Identify. Describe. Dismantle. Repeat.
Nicky Goren, president and CEO of the Eugene and Agnes E. Meyer Foundation, writes about calling out and then rejecting systems and institutions rooted in racism as a way to become not just non-racist, but anti-racist. This post was originally published here on Medium.
Nicky was part of the first Philanthropy Forward: Leadership for Change Fellowship cohort, a joint initiative of Neighborhood Funders Group and The Aspen Institute Forum for Community Solutions. The Meyer Foundation, which pursues and invests in solutions that build an equitable Greater Washington, is a member of NFG.
Recently, the president of the United States openly targeted four women of color in Congress, overtly lying about and mischaracterizing things they have said and suggesting they, “go back to where they came from.” Later, at a reelection rally in North Carolina, he continued to stoke these flames of racism and hate as he appeared to bask in the glow of his supporters chanting, “send her back!” in reference to Congresswoman Ilhan Omar. This, along with his tirade against Rep. Elijah E. Cummings and the Baltimore-area district he represents, was just among the latest in a long track record of openly racist comments, actions, stances, and tactics the president has used since long before he was elected to the highest office in the nation, and make crystal clear what he and his supporters seek to uphold.
We are long past any question about whether the president and many of the people around him and supporting him are racist. His actions and his words by any objective standard make it so. What is more important is to understand how our systems of government and white culture actively enable racism to continue to play out in our election processes, our governance processes, in virtually every aspect of our day-to-day existence in this country.
A great example is what happened after the president’s remarks when members of the House of Representatives condemned those comments through a resolution. In the context of that debate, some House members attempted to derail the resolution by turning to a House precedent that would preclude the speaker of the house from characterizing the president’s comments as racist; essentially, using precedent and procedure designed to inhibit the ability to call out racism in order to avoid confronting the very issue that is at the core of how we function as a country. If you can’t name it, you can’t address it. This is a prime example of how those in power (historically, white men) have created systems, processes, procedures, cultures, and norms, that allow them to maintain the status quo. We should all be scratching our heads.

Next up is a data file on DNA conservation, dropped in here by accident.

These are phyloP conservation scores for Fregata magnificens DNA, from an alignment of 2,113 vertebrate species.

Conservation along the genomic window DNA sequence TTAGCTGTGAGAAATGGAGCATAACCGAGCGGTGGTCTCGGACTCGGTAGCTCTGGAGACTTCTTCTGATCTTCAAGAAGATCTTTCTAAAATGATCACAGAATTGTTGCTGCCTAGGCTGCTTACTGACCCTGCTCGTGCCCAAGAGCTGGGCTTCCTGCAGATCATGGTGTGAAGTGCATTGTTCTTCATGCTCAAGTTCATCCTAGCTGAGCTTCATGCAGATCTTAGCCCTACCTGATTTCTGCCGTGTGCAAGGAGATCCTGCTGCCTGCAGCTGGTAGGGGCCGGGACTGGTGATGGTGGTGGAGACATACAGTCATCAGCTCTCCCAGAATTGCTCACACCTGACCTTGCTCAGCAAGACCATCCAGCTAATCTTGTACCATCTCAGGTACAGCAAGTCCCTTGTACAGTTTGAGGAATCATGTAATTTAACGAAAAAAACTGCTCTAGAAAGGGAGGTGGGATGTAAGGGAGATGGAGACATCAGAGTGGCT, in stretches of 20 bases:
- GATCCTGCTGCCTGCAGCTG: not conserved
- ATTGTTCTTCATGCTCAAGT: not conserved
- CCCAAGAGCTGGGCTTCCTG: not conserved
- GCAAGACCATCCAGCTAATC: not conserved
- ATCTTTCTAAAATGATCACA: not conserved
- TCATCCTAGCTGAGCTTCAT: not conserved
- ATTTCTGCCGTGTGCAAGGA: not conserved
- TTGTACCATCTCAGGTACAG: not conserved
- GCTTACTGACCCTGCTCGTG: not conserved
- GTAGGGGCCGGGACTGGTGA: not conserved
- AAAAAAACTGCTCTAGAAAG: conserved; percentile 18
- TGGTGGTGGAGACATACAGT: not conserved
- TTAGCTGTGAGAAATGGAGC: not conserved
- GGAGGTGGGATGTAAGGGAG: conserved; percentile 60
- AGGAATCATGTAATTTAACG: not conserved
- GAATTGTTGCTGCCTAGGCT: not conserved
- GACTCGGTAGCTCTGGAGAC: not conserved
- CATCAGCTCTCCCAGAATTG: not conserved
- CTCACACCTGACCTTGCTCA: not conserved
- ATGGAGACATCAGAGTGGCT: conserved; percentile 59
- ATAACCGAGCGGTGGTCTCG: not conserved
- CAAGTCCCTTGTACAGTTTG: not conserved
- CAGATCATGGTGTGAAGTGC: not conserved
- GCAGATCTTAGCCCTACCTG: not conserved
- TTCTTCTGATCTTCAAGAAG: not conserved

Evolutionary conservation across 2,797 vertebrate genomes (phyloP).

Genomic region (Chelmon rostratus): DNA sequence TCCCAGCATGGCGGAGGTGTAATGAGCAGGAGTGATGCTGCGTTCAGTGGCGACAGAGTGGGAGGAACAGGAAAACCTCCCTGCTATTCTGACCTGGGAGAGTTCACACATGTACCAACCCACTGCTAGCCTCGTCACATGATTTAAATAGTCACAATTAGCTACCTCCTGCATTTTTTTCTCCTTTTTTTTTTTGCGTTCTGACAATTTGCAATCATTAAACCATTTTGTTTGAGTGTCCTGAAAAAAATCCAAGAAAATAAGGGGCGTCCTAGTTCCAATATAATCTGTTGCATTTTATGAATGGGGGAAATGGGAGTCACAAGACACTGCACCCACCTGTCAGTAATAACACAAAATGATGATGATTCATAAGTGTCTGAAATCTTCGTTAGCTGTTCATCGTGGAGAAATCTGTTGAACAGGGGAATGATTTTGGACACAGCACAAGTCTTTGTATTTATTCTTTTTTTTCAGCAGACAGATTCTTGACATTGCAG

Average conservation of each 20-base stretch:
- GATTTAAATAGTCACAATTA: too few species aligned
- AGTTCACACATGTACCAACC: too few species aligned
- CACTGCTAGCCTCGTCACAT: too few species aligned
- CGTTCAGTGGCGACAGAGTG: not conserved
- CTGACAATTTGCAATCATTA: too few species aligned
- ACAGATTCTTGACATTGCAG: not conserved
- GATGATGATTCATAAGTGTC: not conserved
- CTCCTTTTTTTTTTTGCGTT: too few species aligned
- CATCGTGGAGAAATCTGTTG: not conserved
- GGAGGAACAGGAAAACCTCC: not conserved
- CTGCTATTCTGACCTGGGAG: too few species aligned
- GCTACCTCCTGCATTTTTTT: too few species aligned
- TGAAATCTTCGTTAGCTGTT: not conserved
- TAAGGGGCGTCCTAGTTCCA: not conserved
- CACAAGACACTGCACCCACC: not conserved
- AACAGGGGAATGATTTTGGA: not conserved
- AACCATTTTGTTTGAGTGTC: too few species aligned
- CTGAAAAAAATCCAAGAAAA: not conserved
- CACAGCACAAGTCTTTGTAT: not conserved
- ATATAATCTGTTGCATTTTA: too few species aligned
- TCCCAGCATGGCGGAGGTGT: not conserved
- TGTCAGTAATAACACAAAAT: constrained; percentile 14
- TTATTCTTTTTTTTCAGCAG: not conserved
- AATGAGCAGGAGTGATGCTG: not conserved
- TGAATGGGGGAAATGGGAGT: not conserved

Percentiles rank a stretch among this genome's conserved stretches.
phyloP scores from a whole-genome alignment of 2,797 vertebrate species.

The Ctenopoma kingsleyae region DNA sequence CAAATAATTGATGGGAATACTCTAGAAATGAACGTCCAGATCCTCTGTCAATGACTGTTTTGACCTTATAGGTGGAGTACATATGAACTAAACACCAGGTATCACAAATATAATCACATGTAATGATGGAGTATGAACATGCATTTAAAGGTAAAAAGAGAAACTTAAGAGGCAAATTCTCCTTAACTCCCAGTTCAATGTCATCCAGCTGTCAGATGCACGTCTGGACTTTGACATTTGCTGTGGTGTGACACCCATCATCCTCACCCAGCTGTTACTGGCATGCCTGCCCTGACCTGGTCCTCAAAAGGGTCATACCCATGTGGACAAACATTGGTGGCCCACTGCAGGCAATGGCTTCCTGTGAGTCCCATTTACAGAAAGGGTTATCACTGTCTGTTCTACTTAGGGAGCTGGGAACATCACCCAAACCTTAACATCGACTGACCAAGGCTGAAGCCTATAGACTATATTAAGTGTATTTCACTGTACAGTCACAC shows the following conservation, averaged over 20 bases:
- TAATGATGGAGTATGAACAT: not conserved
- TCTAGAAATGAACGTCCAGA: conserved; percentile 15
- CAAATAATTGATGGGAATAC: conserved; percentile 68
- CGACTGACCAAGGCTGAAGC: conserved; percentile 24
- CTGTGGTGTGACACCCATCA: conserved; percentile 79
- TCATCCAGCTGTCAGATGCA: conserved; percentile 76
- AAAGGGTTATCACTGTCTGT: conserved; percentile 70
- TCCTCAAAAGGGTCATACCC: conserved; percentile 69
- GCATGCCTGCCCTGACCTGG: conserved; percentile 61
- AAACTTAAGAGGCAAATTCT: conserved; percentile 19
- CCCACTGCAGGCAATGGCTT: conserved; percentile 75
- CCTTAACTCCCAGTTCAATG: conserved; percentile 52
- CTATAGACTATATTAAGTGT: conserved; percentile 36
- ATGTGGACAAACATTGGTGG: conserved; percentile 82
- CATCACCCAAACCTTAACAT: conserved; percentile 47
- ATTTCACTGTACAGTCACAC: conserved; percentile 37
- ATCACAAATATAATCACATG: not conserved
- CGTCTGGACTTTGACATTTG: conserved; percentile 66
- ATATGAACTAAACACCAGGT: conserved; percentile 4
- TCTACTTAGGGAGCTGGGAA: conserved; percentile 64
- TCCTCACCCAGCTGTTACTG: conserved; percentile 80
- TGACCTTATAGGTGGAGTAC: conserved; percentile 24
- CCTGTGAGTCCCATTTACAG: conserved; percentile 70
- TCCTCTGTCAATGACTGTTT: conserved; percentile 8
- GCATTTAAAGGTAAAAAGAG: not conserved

We need to call out those in power who are silent or who use a so-called desire for civility — from the White House to the state house to our own houses — as a shield to maintain the structures of white supremacy that have gotten them to where they are and continue to oppress people of color in the United States on a daily basis.
White people who believe themselves to be socially aware need to understand how we are using our dominant cultural norms — that show up in ways including a general avoidance or reimagining of historical facts, an over-reliance on precedent, and outrage at the very idea of being thought of as racist — to shield ourselves, our systems, and those in power from accountability for equitable outcomes. Many of us are constantly deflecting and, thereby protecting, the way things are.
I challenge white people to become not just non-racist, but anti-racist — and to call out racists and racism when we see it. We need to hold those who are perpetuating systems, institutions, and practices rooted in racism accountable. And we need to recognize what we are seeing for what it is; not something from our ancient past that we can absolve ourselves from, but something that is deep in the DNA of this country. We must actively name and refuse to accept racism any longer if we want to move forward and reflect the standards of freedom and democracy we believe we stand for.
In the words of author, historian, and professor Ibram Kendi: “The only way to undo racism is to consistently identify and describe it — and then dismantle it.”
Let’s keep going.